Stephen Lee Beggs

The anniversary of my dad's death is right around the corner. I've been thinking about it recently, and about how I learned he died. I think about him often—not always fondly—but I have to admit that in years past I have completely forgotten to observe his death. Not every year. Some years. Payback for all the years he forgot my birthday, I guess.

I don't know what's different this year. I'm a father now. I guess that's part of it. Just a minor life change. You know.

Still in grad school, I woke up late. Listened to the traffic slide by our Nashville apartment. Listened to the neighbor downstairs coughing. I pulled up the covers and turned on my side. Grabbed the iPod Touch off the bedside table and checked out Twitter. Jumped on Facebook.

Who's Sean Fonseca?

"Logan, I think you are the right Logan. I see you changed your last name. I am your cousin Sean, from your dad's side."

Oh, that Sean Fonseca.

"I am sorry to deliver this news, but your father, Steve Beggs, died yesterday of a heart attack. Please call grandpa. I know he would like to talk to you."

I'm sure there were some other pleasantries and condolences but I've deleted my Facebook account two or three times since then and I don't remember them.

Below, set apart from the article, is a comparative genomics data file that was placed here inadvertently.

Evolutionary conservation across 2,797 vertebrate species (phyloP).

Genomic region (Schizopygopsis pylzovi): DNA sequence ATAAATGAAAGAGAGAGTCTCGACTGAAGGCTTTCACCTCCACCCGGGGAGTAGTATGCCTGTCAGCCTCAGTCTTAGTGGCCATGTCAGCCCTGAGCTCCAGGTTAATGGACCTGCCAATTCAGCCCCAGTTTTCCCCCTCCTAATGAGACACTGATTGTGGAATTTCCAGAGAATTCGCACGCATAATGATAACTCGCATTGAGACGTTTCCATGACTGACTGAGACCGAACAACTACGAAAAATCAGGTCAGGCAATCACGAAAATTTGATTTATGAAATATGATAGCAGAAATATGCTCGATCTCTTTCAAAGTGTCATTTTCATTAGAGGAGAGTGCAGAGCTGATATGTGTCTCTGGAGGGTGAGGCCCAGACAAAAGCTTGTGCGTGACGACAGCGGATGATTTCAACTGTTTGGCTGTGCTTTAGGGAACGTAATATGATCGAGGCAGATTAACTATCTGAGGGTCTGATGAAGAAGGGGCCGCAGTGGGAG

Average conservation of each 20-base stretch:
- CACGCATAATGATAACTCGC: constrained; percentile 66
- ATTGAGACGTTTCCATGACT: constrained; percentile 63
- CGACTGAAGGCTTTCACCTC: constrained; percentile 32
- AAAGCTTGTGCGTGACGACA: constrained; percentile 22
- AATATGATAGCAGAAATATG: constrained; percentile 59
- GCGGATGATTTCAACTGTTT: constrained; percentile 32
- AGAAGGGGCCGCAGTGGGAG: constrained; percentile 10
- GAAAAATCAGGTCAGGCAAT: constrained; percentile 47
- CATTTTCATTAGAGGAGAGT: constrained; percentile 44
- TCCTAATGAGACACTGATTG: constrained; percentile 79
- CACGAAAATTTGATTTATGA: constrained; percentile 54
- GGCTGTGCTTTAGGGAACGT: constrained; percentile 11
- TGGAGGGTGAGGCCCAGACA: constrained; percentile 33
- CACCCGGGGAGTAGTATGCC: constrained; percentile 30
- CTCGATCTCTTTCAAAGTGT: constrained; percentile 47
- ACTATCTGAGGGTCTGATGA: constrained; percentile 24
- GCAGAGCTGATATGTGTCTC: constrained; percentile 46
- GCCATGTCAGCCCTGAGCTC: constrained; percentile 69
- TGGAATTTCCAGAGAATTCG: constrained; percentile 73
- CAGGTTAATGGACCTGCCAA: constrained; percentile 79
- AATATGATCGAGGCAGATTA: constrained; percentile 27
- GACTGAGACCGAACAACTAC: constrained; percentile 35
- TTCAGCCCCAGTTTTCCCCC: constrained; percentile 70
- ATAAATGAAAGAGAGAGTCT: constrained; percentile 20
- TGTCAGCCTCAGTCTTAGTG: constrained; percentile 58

I can't think of a more bleeding edge way to find out your dad died than through a Facebook message.

I immediately put down the iPod, got out of bed and went to the computer to read the message again. Something about a bigger screen. I called Elizabeth, told her I was fine stay at work. I read the message again. Wrote back to Sean. "Thanks for writing. Sorry you had to be the one to deliver the news. Will write more soon."

I felt a lot of things. Relieved mostly, sorry to say. It had been three years since we had spoken father to son, son to father. It felt like the time was coming to mend things, and I didn't look forward to managing a relationship with him for the rest of his life. Well, no worries now.

But I also strongly remember—I suppose it's beside the point—I also remember reading Sean's message again and sitting back in my chair, sighing, and saying to the empty room, "Fuck Facebook." To this day, when I tell someone the story they get a funny little pained expression on their face, and they kind of laugh and say, "Really?" and shake their head. "Yeah, I know. Facebook, right?" Hah hah.

I don't think it means anything or tells us anything about who we are. It just is. It's something that happened to me. And fifteen minutes later I was walking to my Kierkegaard class wishing I felt sadder about it.